TL;DR: When it comes to Bitcoin transactions, your wallet generates a specific Bitcoin address that acts as the sole destination for these transactions. This address works similarly to an invoice ID or bank account number, but it is unique to the Bitcoin system. Your wallet automatically generates an address when receiving bitcoin, and while reusing addresses is feasible, it is generally discouraged due to privacy concerns.
A Bitcoin address serves as the destination for a Bitcoin payment in your wallet. Each address is unique, often appearing as a string of characters or a QR code generated by a Bitcoin wallet. This unique data is provided to the payee to instruct them on where to send the bitcoin. As the Bitcoin address is produced by your wallet, it allows the wallet to monitor and notify you when the payment is received. Additionally, the wallet has control over any bitcoin sent to this address, as well as any other addresses that it generates for you.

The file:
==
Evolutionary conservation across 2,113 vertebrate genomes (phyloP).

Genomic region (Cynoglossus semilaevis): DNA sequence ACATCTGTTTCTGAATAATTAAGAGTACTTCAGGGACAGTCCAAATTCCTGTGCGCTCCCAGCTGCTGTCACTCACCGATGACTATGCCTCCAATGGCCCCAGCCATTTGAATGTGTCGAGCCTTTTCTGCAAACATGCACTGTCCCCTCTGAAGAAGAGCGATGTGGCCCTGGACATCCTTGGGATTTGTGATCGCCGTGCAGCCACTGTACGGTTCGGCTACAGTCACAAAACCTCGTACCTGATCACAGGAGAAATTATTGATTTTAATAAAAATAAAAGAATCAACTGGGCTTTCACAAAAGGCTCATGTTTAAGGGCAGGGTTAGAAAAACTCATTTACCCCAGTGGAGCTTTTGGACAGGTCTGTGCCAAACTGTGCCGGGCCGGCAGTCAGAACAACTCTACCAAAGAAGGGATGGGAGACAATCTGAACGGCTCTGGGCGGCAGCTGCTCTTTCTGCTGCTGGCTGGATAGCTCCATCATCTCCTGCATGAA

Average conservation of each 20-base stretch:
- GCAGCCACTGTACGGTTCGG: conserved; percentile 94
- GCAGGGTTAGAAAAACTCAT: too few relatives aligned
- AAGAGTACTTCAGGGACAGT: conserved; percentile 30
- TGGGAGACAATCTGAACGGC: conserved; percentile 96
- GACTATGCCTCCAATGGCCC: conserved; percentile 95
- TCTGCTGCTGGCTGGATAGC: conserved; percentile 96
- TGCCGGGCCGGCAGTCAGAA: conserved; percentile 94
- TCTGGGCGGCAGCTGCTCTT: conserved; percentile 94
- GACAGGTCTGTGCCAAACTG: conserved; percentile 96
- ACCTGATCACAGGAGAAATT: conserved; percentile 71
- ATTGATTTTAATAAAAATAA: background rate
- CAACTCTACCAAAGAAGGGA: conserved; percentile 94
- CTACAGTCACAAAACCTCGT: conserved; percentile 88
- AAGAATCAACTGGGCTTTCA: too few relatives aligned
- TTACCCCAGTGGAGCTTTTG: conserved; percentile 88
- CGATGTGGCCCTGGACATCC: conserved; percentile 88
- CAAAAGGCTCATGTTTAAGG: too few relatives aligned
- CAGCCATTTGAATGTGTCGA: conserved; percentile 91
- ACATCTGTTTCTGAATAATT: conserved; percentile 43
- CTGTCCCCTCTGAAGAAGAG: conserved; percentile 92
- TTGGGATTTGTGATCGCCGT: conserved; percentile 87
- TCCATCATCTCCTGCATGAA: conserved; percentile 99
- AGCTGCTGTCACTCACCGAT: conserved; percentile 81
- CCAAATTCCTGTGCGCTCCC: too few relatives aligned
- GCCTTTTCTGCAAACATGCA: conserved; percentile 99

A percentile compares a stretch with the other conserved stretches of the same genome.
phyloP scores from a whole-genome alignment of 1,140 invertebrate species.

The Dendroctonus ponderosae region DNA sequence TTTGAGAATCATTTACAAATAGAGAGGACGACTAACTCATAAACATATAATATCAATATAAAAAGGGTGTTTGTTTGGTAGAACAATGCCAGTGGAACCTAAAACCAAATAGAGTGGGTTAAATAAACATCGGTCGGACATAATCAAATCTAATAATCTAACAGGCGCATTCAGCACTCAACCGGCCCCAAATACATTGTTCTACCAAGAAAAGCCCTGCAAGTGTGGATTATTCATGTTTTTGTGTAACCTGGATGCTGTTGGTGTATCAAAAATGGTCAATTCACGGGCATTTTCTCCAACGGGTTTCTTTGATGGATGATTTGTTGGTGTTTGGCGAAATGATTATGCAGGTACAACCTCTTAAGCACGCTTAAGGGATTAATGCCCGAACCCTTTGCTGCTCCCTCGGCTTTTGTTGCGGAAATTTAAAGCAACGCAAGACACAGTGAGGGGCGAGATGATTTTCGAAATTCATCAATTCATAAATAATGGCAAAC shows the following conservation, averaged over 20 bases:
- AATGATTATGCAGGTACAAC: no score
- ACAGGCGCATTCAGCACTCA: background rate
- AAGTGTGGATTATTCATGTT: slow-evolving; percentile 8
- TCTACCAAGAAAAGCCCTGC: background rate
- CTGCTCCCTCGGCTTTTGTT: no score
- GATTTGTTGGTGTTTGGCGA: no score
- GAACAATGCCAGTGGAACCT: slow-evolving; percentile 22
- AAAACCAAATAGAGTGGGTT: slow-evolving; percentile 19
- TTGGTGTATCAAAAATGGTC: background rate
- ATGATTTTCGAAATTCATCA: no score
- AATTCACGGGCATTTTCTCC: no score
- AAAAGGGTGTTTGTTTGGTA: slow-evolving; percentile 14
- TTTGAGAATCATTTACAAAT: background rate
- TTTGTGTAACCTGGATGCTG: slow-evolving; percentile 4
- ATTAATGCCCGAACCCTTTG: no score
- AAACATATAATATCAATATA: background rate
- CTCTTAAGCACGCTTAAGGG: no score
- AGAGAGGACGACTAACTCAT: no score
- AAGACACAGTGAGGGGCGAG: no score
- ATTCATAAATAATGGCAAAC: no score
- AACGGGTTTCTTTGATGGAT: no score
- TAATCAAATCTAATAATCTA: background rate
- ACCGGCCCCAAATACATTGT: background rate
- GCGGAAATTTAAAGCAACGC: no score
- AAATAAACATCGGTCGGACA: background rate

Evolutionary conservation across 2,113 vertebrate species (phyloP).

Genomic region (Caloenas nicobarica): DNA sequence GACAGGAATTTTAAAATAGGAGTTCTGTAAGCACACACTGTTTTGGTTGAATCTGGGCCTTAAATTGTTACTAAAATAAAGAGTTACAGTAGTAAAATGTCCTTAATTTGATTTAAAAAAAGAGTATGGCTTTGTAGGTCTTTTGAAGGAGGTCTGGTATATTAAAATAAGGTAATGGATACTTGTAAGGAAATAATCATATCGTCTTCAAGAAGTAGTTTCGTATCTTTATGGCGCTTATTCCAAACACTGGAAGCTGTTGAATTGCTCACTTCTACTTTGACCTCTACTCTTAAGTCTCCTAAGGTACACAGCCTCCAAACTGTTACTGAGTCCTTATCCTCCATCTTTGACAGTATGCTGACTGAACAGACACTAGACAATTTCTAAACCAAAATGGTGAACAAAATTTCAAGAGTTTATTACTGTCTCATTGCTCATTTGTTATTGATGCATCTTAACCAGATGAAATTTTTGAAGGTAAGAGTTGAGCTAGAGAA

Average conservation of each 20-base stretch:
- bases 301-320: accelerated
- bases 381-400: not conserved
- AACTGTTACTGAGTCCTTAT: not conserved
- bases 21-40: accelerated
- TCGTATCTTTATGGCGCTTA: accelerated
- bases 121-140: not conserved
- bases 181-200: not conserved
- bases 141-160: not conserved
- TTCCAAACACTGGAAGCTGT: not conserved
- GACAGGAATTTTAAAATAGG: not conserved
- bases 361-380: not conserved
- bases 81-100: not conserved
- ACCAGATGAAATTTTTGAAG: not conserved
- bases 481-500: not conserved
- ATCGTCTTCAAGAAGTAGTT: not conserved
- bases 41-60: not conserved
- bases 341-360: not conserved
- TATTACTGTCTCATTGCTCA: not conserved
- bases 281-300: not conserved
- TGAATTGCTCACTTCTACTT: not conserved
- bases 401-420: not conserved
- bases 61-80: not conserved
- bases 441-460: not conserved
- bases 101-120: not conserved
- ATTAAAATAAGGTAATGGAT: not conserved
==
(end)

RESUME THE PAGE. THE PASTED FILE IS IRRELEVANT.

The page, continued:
While a Bitcoin address may be comparable to an invoice ID or a banking account number, it's not a direct equivalent. Like an invoice ID, a Bitcoin address is typically used for a single transaction, and similar to an account number, it can receive payments. However, it is distinctly different from both and is a unique entity in the Bitcoin system.
In general, you do not need to concern yourself with these technicalities because your wallet will automatically generate a Bitcoin address whenever you select the "receive" option. All you need to do is share the resulting QR code or text string with the sender to be ready to accept bitcoin to that address. While it's technically possible to reuse Bitcoin addresses, it's strongly discouraged due to privacy concerns and other potential issues.